On the day of the Capitol attack, prosecutors said, Nordean, a burly 30-year-old from Washington state, joined Biggs, a former soldier who lives in Florida, on the east side of the Capitol, where they had mustered a large group of Proud Boys, many of whom were wearing orange hats, apparently as an identifying marker. In a video of the gathering, someone in the crowd was captured yelling, with an expletive, "Let's take the Capitol!"

Moving into the streets, Biggs and Nordean then led the Proud Boys to a pedestrian entrance to the Capitol grounds, prosecutors said, where a much larger crowd was already confronting the Capitol Police, positioned behind a waist-high metal barrier. After the crowd broke through the barrier, court papers said, Nordean and some of his fellow Proud Boys surged toward the building, where another line of officers tried to stop them from entering.

It was amid this chaos, prosecutors said, that Nordean spoke with Gieswein, a 24-year-old Coloradan who has been accused in a federal complaint of having links to the right-wing militia group the Three Percenters. While no court papers reflect what Nordean may have said to Gieswein, not long after the conversation, Gieswein helped to lead the first charge on the Capitol, climbing through a broken window carrying a baseball bat.

That window, prosecutors said, had been shattered only moments earlier by another man, a Proud Boy from Rochester, New York, named Dominic Pezzola. Pezzola broke the glass, according to court papers, with a plastic shield he stole from a police officer. After he followed Gieswein through the window, prosecutors say, Pezzola joined a crowd that confronted Eugene Goodman, the Capitol Police officer who held the mob at bay in a stairwell while members of Congress escaped.

Prosecutors have not offered evidence that Pezzola, 43, took orders from Biggs or Nordean, but they have noted in court papers that Biggs attended the riot with a walkie-talkie attached to his chest and that Pezzola wore an earpiece during the attack, perhaps as a way to communicate with others. Prosecutors have also accused Pezzola of conspiring with another Proud Boy from New York, William Pepe, 31, to obstruct and interfere with police officers protecting the Capitol. (Pezzola's former lawyer, Michael Scibetta, said he did not think the two men knew each other.)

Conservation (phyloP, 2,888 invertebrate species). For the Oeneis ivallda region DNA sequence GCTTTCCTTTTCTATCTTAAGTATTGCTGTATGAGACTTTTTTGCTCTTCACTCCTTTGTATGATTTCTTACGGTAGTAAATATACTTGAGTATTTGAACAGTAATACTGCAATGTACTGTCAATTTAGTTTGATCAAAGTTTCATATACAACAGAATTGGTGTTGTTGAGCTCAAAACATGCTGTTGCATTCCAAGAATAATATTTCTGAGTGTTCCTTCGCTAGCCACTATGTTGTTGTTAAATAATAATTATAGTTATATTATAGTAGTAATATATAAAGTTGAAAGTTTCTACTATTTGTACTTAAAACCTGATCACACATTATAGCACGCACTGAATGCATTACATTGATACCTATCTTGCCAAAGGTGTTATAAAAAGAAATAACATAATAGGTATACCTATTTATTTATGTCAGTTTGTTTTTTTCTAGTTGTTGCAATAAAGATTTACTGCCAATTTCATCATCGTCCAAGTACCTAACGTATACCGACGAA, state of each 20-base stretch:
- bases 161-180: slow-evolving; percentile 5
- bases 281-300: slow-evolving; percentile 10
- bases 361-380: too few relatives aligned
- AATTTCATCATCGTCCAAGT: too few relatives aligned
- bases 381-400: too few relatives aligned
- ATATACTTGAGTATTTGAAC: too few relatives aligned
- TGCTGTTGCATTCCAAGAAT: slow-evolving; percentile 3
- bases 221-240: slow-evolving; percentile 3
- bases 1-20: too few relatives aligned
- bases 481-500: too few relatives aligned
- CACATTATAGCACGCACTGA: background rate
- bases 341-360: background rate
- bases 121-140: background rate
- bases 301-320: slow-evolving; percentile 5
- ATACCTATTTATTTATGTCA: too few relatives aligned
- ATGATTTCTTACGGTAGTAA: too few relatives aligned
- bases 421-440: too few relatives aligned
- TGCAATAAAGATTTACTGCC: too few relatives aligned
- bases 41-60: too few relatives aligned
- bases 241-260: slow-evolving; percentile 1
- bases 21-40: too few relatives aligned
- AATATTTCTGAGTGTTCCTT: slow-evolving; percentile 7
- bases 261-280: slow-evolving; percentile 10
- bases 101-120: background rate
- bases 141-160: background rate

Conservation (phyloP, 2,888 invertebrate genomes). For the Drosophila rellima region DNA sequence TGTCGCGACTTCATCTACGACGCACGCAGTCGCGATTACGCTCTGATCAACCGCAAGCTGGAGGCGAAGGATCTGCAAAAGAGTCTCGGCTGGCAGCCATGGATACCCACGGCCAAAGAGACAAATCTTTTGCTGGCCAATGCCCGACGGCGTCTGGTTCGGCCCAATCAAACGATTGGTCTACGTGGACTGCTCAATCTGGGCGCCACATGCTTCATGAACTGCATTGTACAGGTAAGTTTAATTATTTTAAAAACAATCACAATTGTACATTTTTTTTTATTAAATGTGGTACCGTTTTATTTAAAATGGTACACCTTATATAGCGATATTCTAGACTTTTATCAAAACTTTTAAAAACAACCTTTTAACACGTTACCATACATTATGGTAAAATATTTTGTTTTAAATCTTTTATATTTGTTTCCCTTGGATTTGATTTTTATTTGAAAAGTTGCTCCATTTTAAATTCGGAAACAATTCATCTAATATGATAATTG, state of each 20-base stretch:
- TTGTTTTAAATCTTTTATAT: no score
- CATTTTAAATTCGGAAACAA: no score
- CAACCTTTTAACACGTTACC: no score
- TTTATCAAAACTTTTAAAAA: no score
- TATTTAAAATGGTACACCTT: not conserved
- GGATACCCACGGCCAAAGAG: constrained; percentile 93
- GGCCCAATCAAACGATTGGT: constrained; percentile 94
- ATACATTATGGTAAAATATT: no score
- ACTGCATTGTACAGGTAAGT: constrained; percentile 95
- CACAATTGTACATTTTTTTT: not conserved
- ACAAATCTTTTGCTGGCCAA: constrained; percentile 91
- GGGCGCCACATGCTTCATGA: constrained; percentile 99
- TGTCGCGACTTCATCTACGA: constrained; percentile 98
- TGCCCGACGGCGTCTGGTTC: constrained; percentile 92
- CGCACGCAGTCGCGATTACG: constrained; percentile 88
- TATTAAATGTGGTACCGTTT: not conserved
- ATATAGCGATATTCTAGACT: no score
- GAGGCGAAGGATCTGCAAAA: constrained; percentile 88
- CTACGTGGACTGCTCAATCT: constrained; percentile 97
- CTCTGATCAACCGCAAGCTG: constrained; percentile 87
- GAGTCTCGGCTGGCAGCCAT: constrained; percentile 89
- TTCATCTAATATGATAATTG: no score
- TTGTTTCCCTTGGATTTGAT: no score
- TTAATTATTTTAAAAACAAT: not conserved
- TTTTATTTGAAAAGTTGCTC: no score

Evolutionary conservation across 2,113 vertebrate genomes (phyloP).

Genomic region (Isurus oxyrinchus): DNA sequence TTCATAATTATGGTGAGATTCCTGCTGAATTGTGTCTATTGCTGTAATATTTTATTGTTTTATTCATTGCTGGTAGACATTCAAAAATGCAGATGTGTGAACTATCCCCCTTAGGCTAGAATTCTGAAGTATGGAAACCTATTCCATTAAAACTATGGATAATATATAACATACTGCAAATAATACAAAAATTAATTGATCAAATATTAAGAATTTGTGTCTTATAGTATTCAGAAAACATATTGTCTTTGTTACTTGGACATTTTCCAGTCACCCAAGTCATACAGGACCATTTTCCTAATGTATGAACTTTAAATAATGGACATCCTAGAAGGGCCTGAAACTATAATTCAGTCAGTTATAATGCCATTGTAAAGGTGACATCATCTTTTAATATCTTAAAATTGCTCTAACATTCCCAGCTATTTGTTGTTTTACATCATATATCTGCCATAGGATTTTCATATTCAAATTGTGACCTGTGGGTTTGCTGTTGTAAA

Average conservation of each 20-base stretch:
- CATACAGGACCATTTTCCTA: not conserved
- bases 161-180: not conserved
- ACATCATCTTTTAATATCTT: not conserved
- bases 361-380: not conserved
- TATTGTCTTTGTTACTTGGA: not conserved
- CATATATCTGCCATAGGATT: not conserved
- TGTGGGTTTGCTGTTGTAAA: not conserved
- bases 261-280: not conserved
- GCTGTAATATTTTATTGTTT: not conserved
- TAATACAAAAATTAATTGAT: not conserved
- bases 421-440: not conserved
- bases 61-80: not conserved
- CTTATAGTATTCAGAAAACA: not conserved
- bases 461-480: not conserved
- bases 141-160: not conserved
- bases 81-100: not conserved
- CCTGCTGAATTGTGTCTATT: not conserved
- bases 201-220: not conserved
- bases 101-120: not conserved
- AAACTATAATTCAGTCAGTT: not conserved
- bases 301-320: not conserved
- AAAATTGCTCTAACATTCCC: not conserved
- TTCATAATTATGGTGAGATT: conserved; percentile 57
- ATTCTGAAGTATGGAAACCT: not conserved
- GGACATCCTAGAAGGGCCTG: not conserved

It was only once the early wave of rioters was in the building that Biggs and Nordean went in, prosecutors said. According to his criminal complaint, Biggs was captured on a video walking through a door of the Capitol and announcing to the camera, "This is awesome!" In Nordean's own complaint, there are photos of him pressed up in a crowd inside the building.

Joining them as late-arriving entrants were two more Proud Boys, prosecutors say: Nicholas Ochs, the president of the group's Hawaii chapter, and Nicholas DeCarlo, a Texas man who runs an operation known as Murder the Media News. Once inside the Capitol, prosecutors say, Ochs and DeCarlo posed for a photo in front of graffiti they had scrawled on a door that read, "Murder the Media."

Both men, who have described themselves as journalists, extensively filmed their time inside the building and later streamed the footage on the internet, according to their criminal complaints. On Wednesday night, prosecutors brought new charges against the men, filing an indictment that accused them of a conspiracy to obstruct Congress' efforts to finalize the Electoral College vote.

After leaving the Capitol that evening, Ochs posted a video clip of himself and DeCarlo walking through a residential neighborhood in Washington.

"Viewers," his criminal complaint quotes him as saying, "we have some good news. We have just peeked through this window, and on the television the headline reads that Congress stopped the vote when we stormed the Capitol."

At that point, DeCarlo chimes in, "We did it."